Excess of subplate neurons in autism spectrum disorder


Disruptions in long-range connections between neurons can lead to changes in brain communication. Alterations in brain connectivity have been reported to occur in autism spectrum disorder (ASD), but the underlying microanatomical mechanisms are poorly understood.

One possibility is that altered connectivity may be linked developmentally to changes in the cortical subplate, a zone of the brain that helps establish neuronal connections during the fetal period, a new study1 suggests.

During fetal development, the cortical subplate gives rise to a number of neuronal cell types that are critical for the formation and stabilization of long-range cortical connections. In adulthood, the majority of subplate neurons die off, but some are retained.

Past studies of postmortem brain tissue have demonstrated an increase of subplate neurons in individuals with schizophrenia and seizures 2,3, suggesting that the brain may be atypically maintained in an earlier developmental state in those conditions. The research from Thomas Avino at the University of California, Davis, and Jeffrey Hutsler at the University of Nevada, Reno, provides evidence that an increased number of subplate neurons remain in ASD compared to neurotypical individuals.

Left: Neuronal profiles in an ASD case. The dashed line indicates the approximate boundary between the cerebral cortex (layer VI) and the white matter/subplate region (SP). An unexpectedly high number of neuronal profiles are present within the subplate region. Right: White-matter neurons from an ASD case. In this image, several multipolar/polymorphic subplate neuron types are shown. Image provided by Jeffrey Hutsler/University of Nevada, Reno

To conduct this study, the researchers used neuronal staining and morphological characterizations of brain tissue from 11 individuals with ASD and 12 neurotypical individuals, which was donated to the Autism Tissue Program (now Autism BrainNet), the Harvard Brain Tissue Resource Center, University of Maryland’s Brain and Tissue Bank, Autism BrainNet and the University of Miami Brain Endowment Bank.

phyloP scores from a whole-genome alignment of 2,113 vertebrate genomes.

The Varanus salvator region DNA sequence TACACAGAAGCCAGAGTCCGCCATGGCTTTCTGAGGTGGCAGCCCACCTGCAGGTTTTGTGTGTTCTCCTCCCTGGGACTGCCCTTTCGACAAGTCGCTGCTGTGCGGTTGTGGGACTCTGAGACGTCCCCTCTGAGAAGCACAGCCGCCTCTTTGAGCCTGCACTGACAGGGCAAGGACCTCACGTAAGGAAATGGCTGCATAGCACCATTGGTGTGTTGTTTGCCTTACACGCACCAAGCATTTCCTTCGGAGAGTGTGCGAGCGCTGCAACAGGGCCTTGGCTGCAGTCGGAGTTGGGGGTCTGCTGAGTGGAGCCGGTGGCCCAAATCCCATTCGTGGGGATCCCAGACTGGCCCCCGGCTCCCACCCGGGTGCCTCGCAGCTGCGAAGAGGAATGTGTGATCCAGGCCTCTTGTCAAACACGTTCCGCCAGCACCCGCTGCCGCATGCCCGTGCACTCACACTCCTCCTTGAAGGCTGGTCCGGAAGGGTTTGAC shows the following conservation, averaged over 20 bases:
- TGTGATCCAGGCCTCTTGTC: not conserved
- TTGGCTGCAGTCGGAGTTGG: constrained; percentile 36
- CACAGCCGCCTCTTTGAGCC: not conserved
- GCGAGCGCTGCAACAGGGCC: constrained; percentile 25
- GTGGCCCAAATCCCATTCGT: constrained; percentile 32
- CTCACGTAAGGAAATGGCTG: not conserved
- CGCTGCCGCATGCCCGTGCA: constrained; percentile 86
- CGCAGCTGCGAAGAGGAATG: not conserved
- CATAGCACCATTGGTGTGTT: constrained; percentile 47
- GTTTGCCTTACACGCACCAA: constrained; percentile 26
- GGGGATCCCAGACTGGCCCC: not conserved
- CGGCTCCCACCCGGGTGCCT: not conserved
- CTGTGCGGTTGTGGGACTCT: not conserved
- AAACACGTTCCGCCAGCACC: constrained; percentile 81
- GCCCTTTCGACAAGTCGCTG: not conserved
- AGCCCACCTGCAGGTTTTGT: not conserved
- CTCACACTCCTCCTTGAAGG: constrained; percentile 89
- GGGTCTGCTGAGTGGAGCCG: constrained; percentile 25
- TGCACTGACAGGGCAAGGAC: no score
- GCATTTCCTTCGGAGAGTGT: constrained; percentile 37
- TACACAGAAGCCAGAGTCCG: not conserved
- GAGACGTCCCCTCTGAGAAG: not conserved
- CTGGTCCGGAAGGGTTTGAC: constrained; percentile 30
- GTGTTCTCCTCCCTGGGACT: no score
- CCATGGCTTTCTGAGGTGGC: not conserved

Previous studies gave some evidence for a potential disruption of the subplate in ASD by showing a lack of clear separation between the grey and white matter4 . The current study provided a more systematic comparison of neuronal cell types within a few specific regions of the subplate in ASD versus neurotypical brains.

It demonstrated both an overall increase in the number of neurons within the subplate and differences in the types of subplate cells between individuals with and without ASD. As the ratio of specific cell types within the subplate is known to change across the course of brain development, this quantitative comparison provides evidence that the subplate is being maintained in an earlier stage of development in autism.

This study showed changes in the subplate zone of the brain for the first time in individuals with autism. As the subplate is involved in establishing connections between different parts of the brain, the researchers hypothesize that changes in this region may play a role in altering brain wiring in ASD during development. However, the current study was limited to the assessment of a few regions of the brain due to constraints in tissue availability.

Characterization of additional cortical regions, requiring access to larger numbers of postmortem brains will be needed to understand if this is a widespread phenomenon or whether particular areas of the ASD brain are more or less susceptible to subplate disruptions. If further data confirm these results, factors leading to disruption of subplate organization may prove to be important for understanding the causes of ASD.


  1. Avino T. and Hutsler J.J. Brain Res. Epub ahead of print (2021) PubMed
  2. Yang Y. et al. Biol. Psychiatry, 69, 63-70 (2011) PubMed
  3. Rossini L. et al. Epilepsia 52, 1928-1937 (2011) PubMed
  4. Avino T. and Hutsler J.J. Brain Res. 1360, 138-146 (2010) PubMed